View Larger Map

OK, so technically? I do have a helmet, but I don't want to have to schlep it everywhere just in case I need it.

So, as I was swimming tonight (swimming, yes!) I started thinking. "What I need," I thought, "is a helmet that I can fit into my backpack. Or my purse. If I carried a purse. Which I don't. I need a smaller, more compact helmet. Like a folding helmet. Or, even better, a collapsible helmet!"

For some reason, this made total sense to me at the time.

Now, however, in the comfort of my bed, several hours later, I'm sensing there just might be a flaw in my thinking.

I just bet you there's a market for this.

Thursday, April 28, 2011


I have two new loves that I thought I'd share with you (all three of you), since it suddenly occurred to me that there may be people in the world who don't actually already know about these things.

First up: Capital Bikeshare.

This is quite possibly the most brilliant invention, ever. You pay a yearly (or daily) fee, and in return, get a key, which unlocks a bike that you can take and ride to wherever you like, then return to a Bikeshare location.

I had seen the rack of sturdy red bikes about two blocks from my apartment, but it looked complicated and scary, so I cleverly avoided trying it out for several months. But my commute these days includes about a one mile walk (or bus ride) home most nights, and while I like walking, it is sometimes just too slow if I'm getting out of work late. And I'm far too impatient to stand around and wait for the bus.

So, I gathered up my courage one day, and watched the BikeShare video, learned how it worked, and then gathered up even more courage and tried it.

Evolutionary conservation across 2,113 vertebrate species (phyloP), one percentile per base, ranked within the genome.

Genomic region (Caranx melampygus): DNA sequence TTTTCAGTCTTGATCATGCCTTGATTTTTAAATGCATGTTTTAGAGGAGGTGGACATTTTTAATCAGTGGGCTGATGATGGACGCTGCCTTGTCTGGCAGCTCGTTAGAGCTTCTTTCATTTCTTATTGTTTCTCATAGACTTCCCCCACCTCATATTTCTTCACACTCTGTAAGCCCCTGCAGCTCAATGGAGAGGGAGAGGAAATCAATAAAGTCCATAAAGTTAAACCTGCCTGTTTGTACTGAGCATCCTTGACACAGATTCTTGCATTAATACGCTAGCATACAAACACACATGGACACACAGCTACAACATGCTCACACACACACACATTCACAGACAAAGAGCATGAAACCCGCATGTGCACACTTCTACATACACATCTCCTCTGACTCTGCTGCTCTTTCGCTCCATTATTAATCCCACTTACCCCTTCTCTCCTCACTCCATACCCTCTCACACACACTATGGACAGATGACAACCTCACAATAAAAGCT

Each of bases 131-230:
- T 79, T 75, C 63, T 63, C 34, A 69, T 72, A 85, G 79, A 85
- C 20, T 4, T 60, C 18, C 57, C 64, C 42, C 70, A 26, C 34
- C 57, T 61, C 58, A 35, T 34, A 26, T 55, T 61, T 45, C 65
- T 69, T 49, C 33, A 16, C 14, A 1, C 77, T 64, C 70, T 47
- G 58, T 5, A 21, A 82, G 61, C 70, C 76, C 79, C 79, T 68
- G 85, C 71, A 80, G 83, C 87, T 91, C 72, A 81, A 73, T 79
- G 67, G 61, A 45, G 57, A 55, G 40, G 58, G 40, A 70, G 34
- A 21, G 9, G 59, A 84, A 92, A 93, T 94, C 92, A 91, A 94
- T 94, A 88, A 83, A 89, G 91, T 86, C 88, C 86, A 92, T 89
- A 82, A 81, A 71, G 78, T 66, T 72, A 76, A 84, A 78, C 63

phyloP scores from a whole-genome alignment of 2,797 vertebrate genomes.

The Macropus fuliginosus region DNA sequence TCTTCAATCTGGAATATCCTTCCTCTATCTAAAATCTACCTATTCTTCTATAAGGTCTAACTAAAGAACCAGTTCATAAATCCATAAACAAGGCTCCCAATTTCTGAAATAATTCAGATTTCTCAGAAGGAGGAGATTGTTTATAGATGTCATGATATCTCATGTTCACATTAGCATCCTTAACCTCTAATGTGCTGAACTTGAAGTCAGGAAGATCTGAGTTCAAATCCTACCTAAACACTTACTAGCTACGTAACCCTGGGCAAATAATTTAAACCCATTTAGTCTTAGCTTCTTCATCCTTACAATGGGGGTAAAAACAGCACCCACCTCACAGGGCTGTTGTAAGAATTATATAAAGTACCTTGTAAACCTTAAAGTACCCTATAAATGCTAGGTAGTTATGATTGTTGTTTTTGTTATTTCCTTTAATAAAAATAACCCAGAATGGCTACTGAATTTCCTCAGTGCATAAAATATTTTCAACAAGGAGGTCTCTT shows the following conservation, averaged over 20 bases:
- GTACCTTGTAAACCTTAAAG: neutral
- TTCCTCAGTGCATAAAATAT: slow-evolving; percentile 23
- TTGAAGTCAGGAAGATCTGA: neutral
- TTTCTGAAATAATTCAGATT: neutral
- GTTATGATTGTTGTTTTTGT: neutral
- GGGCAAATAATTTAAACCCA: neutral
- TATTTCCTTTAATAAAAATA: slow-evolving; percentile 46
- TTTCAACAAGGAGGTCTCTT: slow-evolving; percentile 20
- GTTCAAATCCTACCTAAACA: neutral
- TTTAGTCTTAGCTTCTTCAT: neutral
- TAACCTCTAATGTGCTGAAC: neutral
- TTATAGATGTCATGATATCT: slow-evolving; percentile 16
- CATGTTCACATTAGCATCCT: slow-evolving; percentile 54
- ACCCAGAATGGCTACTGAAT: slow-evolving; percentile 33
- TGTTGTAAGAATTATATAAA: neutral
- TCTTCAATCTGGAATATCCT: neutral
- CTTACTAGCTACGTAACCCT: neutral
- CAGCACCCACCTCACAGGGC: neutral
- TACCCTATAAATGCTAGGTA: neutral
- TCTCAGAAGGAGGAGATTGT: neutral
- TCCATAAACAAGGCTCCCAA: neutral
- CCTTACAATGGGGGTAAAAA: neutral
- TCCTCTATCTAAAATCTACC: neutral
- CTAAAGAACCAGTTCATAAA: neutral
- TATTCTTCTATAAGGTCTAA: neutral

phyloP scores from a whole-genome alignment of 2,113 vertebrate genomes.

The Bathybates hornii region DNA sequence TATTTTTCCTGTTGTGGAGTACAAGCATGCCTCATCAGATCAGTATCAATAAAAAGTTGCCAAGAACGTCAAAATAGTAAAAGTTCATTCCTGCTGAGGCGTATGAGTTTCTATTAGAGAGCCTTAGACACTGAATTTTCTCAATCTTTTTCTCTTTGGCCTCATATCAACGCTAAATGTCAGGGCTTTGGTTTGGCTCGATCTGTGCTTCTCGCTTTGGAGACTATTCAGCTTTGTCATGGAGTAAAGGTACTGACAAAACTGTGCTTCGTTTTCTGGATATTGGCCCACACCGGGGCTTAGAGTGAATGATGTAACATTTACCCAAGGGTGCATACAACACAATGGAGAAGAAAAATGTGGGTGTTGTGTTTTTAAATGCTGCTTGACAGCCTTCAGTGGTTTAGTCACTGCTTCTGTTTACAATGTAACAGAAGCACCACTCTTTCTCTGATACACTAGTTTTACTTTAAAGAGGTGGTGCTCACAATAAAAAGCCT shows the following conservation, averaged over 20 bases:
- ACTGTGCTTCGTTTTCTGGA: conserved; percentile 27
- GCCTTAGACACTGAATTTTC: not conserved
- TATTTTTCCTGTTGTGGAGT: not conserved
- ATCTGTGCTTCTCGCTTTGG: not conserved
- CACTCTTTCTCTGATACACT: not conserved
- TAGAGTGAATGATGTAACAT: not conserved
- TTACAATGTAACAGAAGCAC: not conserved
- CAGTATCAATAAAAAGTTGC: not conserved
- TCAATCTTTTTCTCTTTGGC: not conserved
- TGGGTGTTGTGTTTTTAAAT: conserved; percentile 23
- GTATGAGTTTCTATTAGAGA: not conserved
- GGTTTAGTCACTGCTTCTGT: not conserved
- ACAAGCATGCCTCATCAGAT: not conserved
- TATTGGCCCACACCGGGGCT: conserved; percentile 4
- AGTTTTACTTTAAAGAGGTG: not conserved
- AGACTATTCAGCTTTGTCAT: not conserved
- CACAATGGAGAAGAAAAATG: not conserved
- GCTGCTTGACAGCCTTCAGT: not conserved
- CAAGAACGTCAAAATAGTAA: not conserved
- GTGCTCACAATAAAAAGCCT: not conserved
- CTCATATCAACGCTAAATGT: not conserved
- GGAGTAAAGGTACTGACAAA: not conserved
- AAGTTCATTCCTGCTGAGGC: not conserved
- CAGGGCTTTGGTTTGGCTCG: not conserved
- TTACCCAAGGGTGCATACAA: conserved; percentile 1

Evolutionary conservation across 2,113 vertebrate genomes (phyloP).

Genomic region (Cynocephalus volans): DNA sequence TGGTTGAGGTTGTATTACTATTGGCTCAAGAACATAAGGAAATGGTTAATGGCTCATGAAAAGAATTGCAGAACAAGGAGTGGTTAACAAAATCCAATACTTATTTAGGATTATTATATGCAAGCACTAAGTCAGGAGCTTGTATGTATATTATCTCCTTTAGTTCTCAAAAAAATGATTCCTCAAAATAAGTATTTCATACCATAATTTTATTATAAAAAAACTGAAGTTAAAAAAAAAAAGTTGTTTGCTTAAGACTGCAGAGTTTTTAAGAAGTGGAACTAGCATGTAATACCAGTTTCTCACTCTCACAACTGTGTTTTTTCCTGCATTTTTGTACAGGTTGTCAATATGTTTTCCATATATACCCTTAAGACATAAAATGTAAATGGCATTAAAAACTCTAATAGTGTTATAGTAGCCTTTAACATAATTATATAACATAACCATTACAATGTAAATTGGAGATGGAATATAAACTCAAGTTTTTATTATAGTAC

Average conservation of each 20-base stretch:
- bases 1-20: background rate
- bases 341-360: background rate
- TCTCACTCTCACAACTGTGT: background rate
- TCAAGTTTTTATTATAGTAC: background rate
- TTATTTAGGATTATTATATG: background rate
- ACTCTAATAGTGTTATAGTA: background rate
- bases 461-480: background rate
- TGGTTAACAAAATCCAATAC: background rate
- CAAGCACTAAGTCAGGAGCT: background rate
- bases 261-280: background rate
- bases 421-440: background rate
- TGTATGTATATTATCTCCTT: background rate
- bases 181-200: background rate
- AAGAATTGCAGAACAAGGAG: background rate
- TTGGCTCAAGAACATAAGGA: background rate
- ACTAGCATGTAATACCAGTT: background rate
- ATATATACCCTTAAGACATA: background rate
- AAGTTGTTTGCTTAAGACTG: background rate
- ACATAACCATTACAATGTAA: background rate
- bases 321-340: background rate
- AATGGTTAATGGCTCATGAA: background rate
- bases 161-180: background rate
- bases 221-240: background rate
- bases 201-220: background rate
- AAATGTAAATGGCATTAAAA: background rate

Voila! (Or Viola?) It's simple!! You can pay on the spot for a day pass ($5.00) by credit card. (I paid the yearly $75 fee. The day AFTER a groupon expired for $37. Sigh.) You get 30 minutes to get to your next location before you incur more fees. So this is not the bike to take if you want to go for a 2-hour ride somewhere (although really, that would only cost another $3, so it wouldn't kill you either). You can use the bike as often as you like in a day, but only the first 30 minutes (each time you take it out) are included in the day rate.

But the yearly fee isn't bad, and it's for a good cause: Making the streets safe for the non-car bound!

You get the cutest little key for your keyring!

The bikes are heavy duty but fun to ride. Three speeds, with a handy basket in the front. I generally ride on the sidewalk because they're not exactly nimble and I do still value my life.